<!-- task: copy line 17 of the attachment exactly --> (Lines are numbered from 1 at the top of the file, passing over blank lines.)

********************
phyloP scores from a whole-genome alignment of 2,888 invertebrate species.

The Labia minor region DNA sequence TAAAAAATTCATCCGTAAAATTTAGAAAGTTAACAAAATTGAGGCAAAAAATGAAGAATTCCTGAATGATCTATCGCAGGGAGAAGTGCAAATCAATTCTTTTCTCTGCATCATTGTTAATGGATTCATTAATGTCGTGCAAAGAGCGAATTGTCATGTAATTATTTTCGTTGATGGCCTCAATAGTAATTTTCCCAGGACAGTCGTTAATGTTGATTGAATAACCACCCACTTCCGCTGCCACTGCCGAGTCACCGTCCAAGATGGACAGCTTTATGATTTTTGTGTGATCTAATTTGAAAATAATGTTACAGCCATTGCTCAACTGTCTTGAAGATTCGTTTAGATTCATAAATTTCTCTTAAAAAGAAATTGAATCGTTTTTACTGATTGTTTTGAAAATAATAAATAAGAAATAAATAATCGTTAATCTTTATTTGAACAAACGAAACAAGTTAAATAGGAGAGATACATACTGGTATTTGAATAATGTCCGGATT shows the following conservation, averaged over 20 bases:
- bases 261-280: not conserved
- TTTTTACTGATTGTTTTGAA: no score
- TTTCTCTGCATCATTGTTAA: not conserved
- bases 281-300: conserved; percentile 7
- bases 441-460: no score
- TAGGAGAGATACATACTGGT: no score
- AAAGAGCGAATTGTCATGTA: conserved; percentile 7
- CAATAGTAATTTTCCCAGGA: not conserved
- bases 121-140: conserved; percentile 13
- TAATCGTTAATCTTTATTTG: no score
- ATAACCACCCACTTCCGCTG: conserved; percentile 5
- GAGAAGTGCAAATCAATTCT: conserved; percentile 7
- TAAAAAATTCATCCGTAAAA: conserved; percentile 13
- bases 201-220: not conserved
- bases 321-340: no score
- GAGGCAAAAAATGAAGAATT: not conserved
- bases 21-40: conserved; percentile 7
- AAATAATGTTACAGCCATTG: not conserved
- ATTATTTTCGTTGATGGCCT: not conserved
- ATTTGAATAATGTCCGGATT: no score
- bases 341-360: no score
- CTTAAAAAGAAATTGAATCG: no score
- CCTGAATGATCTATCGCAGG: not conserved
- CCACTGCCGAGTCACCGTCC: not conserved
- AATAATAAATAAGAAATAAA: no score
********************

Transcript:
- bases 321-340: no score